intestinal hydrolysis and the absorption (1-3) of innocuous amino
acids together with small amounts of free methanol, far away from the
lower limits of toxicity for that compound (4). The use of large
amounts of aspartame in the diet, however, has been claimed to be the
cause of a number of ailments, like headaches (5) and other symptoms
(6-7), which are difficult to explain (8) from its known composition
and the easy blending of its building components in the overall host
metabolism. A number of studies have linked aspartame with neurologic
pathologies, but most of the results yielded negative or inconclusive
correlations (9-16). The acute toxicity of aspartame is believed to be
low (17), which has promoted a wide distribution of the product as a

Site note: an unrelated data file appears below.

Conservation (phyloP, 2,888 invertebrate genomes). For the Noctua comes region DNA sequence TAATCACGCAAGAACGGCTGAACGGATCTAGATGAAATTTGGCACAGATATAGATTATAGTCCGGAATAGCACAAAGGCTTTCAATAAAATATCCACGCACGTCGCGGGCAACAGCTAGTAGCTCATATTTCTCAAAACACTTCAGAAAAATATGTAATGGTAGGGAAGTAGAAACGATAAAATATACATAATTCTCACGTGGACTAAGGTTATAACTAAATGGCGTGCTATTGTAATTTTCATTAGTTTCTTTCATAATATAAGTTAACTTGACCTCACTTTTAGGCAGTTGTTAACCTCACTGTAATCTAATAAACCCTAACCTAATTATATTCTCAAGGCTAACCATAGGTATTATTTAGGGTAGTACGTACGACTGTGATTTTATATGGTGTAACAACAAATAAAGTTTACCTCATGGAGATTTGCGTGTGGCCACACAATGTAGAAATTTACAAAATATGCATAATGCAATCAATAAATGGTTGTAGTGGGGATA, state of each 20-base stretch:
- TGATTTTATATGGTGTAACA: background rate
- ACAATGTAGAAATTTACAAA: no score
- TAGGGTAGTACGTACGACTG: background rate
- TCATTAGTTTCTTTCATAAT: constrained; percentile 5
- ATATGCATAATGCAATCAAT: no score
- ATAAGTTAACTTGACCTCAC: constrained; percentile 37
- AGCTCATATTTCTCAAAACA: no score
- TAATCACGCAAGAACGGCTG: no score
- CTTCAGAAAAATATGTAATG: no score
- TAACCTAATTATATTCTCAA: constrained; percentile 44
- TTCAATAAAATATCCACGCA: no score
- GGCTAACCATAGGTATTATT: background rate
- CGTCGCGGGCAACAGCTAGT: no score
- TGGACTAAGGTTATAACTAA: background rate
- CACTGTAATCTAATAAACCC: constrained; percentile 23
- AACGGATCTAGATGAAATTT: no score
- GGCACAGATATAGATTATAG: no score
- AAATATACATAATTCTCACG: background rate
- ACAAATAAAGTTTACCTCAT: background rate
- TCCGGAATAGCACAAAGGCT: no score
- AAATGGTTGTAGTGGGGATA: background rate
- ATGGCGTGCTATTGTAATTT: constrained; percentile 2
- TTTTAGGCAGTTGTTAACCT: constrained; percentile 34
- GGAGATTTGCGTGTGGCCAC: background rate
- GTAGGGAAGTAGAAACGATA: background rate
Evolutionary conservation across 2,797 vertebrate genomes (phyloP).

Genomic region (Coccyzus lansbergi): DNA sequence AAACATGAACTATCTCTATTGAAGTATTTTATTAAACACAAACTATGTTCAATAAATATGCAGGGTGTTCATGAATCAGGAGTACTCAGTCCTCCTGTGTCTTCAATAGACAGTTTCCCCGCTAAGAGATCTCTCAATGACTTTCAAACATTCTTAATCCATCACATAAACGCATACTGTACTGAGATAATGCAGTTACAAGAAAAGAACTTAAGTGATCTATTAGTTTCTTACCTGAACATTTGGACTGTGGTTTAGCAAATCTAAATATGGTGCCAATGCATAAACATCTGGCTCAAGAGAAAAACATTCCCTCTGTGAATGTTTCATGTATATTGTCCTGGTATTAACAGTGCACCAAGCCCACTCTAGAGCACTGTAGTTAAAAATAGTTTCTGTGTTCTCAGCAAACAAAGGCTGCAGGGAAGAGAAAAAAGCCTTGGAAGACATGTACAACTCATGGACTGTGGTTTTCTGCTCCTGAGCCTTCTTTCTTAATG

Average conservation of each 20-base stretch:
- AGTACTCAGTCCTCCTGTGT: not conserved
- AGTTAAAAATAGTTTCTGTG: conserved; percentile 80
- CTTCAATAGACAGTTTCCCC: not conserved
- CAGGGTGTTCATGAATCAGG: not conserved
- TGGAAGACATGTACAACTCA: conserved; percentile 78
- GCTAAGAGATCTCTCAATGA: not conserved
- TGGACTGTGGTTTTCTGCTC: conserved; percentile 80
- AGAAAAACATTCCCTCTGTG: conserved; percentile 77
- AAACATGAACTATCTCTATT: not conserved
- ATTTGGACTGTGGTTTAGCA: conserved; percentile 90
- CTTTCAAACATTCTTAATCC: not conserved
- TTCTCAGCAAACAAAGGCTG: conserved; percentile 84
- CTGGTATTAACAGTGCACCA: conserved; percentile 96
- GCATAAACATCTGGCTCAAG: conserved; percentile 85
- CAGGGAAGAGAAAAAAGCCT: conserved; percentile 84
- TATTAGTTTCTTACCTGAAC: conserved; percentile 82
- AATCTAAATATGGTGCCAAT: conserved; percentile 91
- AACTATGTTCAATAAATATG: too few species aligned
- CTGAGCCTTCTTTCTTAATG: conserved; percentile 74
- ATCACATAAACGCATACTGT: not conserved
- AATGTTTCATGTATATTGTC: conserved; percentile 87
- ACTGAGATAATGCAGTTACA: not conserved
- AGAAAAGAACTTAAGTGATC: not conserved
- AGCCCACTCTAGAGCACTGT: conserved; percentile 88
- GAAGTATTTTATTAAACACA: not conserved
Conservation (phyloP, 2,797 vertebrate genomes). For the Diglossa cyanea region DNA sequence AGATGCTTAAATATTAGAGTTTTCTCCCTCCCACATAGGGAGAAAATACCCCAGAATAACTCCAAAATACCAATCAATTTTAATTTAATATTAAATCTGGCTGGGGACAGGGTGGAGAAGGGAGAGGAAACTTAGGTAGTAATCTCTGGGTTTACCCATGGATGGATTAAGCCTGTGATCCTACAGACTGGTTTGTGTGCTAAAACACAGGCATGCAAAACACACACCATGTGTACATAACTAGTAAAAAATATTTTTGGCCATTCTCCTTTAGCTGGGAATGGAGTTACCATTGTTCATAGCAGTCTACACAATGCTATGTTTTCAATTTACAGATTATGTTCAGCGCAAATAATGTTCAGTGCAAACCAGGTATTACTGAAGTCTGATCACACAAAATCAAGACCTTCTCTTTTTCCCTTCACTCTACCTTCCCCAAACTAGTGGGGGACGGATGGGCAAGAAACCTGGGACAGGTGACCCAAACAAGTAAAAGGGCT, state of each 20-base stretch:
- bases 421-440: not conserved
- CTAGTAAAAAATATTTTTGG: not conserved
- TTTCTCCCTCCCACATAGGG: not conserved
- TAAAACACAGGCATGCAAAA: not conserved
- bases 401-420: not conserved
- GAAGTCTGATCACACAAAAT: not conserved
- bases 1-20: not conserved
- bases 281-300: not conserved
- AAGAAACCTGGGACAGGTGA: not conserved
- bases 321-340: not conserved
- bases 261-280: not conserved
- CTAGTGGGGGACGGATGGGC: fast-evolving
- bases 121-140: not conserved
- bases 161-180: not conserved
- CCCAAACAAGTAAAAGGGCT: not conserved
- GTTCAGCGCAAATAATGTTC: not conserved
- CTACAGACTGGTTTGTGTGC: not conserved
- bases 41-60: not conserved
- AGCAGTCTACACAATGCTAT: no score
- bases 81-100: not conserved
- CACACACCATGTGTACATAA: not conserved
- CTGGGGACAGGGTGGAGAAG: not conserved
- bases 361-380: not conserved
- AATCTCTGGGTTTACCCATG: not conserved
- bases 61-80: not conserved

potent hypocaloric and safe substitute of sugar (18-19).
Methanol is primarily oxidized in several tissues to formaldehyde and
formic acid (20-21), the latter being considered the main metabolite
responsible for the deleterious effects of acute methanol intoxication
in man (22), but also in experimental animals (23), in spite of the
marked resistance of the rat to formate (24-25).
The enzymes involved in methanol metabolism are alcohol dehydrogenase
(EC 220.127.116.11) and aldehyde dehydrogenase (EC 18.104.22.168), as well as the
microsomal oxidase pathway (26).
Acute methanol intoxication may produce blindness and hepatic loss of
function (27-28), since the retina, cornea and liver contain the
highest alcohol dehydrogenase activity (29-30). These tissues are, thus,
where one can expect, eventually, the largest accumulation of their
byproducts: formaldehyde and formate, in the event of intoxication.
It may be assumed that liver functional failure due to cirrhosis could
result in the loss of its role as barrier to intestinal methanol, and
thus, the effects of methanol intoxication on other tissues (i.e. the
retina) would be more marked. The cirrhotic rat may be, then, used as a
model of acute or chronic methanol toxicity.
Formaldehyde is a highly reactive small molecule which strongly binds to
proteins (31) and nucleic acids (32) forming adducts which are